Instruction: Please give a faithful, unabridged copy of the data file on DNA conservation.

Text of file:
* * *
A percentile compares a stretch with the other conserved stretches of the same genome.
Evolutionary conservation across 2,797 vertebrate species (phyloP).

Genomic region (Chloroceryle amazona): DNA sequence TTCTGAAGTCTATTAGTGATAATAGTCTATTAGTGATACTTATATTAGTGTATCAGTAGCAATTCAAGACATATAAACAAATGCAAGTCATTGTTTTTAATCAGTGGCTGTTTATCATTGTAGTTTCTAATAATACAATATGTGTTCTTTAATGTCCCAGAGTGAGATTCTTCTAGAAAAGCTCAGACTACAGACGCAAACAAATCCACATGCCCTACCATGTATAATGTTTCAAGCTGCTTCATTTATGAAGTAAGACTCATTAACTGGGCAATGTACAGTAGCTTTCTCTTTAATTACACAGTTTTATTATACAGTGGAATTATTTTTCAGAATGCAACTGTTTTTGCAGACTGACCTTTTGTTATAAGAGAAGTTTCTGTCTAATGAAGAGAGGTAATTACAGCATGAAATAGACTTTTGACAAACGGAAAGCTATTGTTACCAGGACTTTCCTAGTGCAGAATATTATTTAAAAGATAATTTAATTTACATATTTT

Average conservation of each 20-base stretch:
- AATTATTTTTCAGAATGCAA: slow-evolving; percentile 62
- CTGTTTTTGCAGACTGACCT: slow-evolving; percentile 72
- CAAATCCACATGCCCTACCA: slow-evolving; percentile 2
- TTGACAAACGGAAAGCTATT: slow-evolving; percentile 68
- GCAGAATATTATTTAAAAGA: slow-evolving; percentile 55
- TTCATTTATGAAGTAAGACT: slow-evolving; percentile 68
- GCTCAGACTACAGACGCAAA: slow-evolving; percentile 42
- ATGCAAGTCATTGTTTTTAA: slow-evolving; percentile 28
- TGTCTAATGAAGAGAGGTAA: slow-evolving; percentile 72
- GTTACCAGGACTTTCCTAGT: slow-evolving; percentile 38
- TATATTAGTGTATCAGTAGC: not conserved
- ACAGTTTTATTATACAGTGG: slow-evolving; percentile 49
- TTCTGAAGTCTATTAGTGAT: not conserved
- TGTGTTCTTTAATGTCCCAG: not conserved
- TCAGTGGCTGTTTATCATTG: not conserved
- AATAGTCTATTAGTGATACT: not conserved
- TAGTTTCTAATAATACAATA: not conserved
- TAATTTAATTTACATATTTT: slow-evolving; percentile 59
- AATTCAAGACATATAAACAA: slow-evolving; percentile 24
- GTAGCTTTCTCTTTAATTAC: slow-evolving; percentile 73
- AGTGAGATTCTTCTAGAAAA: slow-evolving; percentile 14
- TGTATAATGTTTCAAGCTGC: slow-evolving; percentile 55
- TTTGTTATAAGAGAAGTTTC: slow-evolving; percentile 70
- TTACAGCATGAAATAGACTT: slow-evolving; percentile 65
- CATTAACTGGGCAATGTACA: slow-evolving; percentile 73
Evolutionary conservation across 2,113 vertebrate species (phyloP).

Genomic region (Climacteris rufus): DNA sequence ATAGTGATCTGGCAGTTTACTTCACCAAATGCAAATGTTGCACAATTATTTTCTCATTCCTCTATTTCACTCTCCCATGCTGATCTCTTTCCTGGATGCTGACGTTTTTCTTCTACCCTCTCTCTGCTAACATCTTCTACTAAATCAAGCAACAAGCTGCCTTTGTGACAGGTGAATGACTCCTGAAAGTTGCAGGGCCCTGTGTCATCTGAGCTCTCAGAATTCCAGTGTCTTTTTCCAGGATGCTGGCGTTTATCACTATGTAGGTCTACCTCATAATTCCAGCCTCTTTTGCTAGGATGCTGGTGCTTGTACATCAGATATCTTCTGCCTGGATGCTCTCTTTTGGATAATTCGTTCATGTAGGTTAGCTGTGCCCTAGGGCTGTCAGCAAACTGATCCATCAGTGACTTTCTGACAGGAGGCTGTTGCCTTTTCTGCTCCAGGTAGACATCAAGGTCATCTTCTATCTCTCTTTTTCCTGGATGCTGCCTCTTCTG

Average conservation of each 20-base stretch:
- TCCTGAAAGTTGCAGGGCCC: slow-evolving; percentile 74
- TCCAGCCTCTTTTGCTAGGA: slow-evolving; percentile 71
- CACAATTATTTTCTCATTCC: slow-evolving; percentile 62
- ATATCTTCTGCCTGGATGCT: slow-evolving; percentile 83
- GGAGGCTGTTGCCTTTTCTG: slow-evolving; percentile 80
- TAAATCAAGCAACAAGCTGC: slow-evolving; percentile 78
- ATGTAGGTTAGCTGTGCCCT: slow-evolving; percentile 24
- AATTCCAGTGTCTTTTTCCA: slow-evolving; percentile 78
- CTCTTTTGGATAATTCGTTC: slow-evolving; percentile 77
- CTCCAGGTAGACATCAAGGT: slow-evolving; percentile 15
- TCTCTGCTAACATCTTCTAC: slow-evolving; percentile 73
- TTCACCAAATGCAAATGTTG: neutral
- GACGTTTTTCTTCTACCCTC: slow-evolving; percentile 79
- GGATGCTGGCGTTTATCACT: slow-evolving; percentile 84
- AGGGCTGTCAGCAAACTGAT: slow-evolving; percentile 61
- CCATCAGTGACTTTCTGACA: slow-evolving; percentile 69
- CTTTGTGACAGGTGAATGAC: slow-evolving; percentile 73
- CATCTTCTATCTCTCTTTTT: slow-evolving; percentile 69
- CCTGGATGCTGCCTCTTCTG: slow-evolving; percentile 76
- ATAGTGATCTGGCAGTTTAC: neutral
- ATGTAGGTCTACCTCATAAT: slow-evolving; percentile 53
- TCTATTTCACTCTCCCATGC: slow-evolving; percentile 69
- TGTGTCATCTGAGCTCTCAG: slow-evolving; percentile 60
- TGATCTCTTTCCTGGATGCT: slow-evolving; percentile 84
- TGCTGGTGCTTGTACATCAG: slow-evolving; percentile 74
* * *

A percentile compares a stretch with the other conserved stretches of the same genome.
Evolutionary conservation across 2,797 vertebrate species (phyloP).

Genomic region (Chloroceryle amazona): DNA sequence TTCTGAAGTCTATTAGTGATAATAGTCTATTAGTGATACTTATATTAGTGTATCAGTAGCAATTCAAGACATATAAACAAATGCAAGTCATTGTTTTTAATCAGTGGCTGTTTATCATTGTAGTTTCTAATAATACAATATGTGTTCTTTAATGTCCCAGAGTGAGATTCTTCTAGAAAAGCTCAGACTACAGACGCAAACAAATCCACATGCCCTACCATGTATAATGTTTCAAGCTGCTTCATTTATGAAGTAAGACTCATTAACTGGGCAATGTACAGTAGCTTTCTCTTTAATTACACAGTTTTATTATACAGTGGAATTATTTTTCAGAATGCAACTGTTTTTGCAGACTGACCTTTTGTTATAAGAGAAGTTTCTGTCTAATGAAGAGAGGTAATTACAGCATGAAATAGACTTTTGACAAACGGAAAGCTATTGTTACCAGGACTTTCCTAGTGCAGAATATTATTTAAAAGATAATTTAATTTACATATTTT

Average conservation of each 20-base stretch:
- AATTATTTTTCAGAATGCAA: slow-evolving; percentile 62
- CTGTTTTTGCAGACTGACCT: slow-evolving; percentile 72
- CAAATCCACATGCCCTACCA: slow-evolving; percentile 2
- TTGACAAACGGAAAGCTATT: slow-evolving; percentile 68
- GCAGAATATTATTTAAAAGA: slow-evolving; percentile 55
- TTCATTTATGAAGTAAGACT: slow-evolving; percentile 68
- GCTCAGACTACAGACGCAAA: slow-evolving; percentile 42
- ATGCAAGTCATTGTTTTTAA: slow-evolving; percentile 28
- TGTCTAATGAAGAGAGGTAA: slow-evolving; percentile 72
- GTTACCAGGACTTTCCTAGT: slow-evolving; percentile 38
- TATATTAGTGTATCAGTAGC: not conserved
- ACAGTTTTATTATACAGTGG: slow-evolving; percentile 49
- TTCTGAAGTCTATTAGTGAT: not conserved
- TGTGTTCTTTAATGTCCCAG: not conserved
- TCAGTGGCTGTTTATCATTG: not conserved
- AATAGTCTATTAGTGATACT: not conserved
- TAGTTTCTAATAATACAATA: not conserved
- TAATTTAATTTACATATTTT: slow-evolving; percentile 59
- AATTCAAGACATATAAACAA: slow-evolving; percentile 24
- GTAGCTTTCTCTTTAATTAC: slow-evolving; percentile 73
- AGTGAGATTCTTCTAGAAAA: slow-evolving; percentile 14
- TGTATAATGTTTCAAGCTGC: slow-evolving; percentile 55
- TTTGTTATAAGAGAAGTTTC: slow-evolving; percentile 70
- TTACAGCATGAAATAGACTT: slow-evolving; percentile 65
- CATTAACTGGGCAATGTACA: slow-evolving; percentile 73
Evolutionary conservation across 2,113 vertebrate species (phyloP).

Genomic region (Climacteris rufus): DNA sequence ATAGTGATCTGGCAGTTTACTTCACCAAATGCAAATGTTGCACAATTATTTTCTCATTCCTCTATTTCACTCTCCCATGCTGATCTCTTTCCTGGATGCTGACGTTTTTCTTCTACCCTCTCTCTGCTAACATCTTCTACTAAATCAAGCAACAAGCTGCCTTTGTGACAGGTGAATGACTCCTGAAAGTTGCAGGGCCCTGTGTCATCTGAGCTCTCAGAATTCCAGTGTCTTTTTCCAGGATGCTGGCGTTTATCACTATGTAGGTCTACCTCATAATTCCAGCCTCTTTTGCTAGGATGCTGGTGCTTGTACATCAGATATCTTCTGCCTGGATGCTCTCTTTTGGATAATTCGTTCATGTAGGTTAGCTGTGCCCTAGGGCTGTCAGCAAACTGATCCATCAGTGACTTTCTGACAGGAGGCTGTTGCCTTTTCTGCTCCAGGTAGACATCAAGGTCATCTTCTATCTCTCTTTTTCCTGGATGCTGCCTCTTCTG

Average conservation of each 20-base stretch:
- TCCTGAAAGTTGCAGGGCCC: slow-evolving; percentile 74
- TCCAGCCTCTTTTGCTAGGA: slow-evolving; percentile 71
- CACAATTATTTTCTCATTCC: slow-evolving; percentile 62
- ATATCTTCTGCCTGGATGCT: slow-evolving; percentile 83
- GGAGGCTGTTGCCTTTTCTG: slow-evolving; percentile 80
- TAAATCAAGCAACAAGCTGC: slow-evolving; percentile 78
- ATGTAGGTTAGCTGTGCCCT: slow-evolving; percentile 24
- AATTCCAGTGTCTTTTTCCA: slow-evolving; percentile 78
- CTCTTTTGGATAATTCGTTC: slow-evolving; percentile 77
- CTCCAGGTAGACATCAAGGT: slow-evolving; percentile 15
- TCTCTGCTAACATCTTCTAC: slow-evolving; percentile 73
- TTCACCAAATGCAAATGTTG: neutral
- GACGTTTTTCTTCTACCCTC: slow-evolving; percentile 79
- GGATGCTGGCGTTTATCACT: slow-evolving; percentile 84
- AGGGCTGTCAGCAAACTGAT: slow-evolving; percentile 61
- CCATCAGTGACTTTCTGACA: slow-evolving; percentile 69
- CTTTGTGACAGGTGAATGAC: slow-evolving; percentile 73
- CATCTTCTATCTCTCTTTTT: slow-evolving; percentile 69
- CCTGGATGCTGCCTCTTCTG: slow-evolving; percentile 76
- ATAGTGATCTGGCAGTTTAC: neutral
- ATGTAGGTCTACCTCATAAT: slow-evolving; percentile 53
- TCTATTTCACTCTCCCATGC: slow-evolving; percentile 69
- TGTGTCATCTGAGCTCTCAG: slow-evolving; percentile 60
- TGATCTCTTTCCTGGATGCT: slow-evolving; percentile 84
- TGCTGGTGCTTGTACATCAG: slow-evolving; percentile 74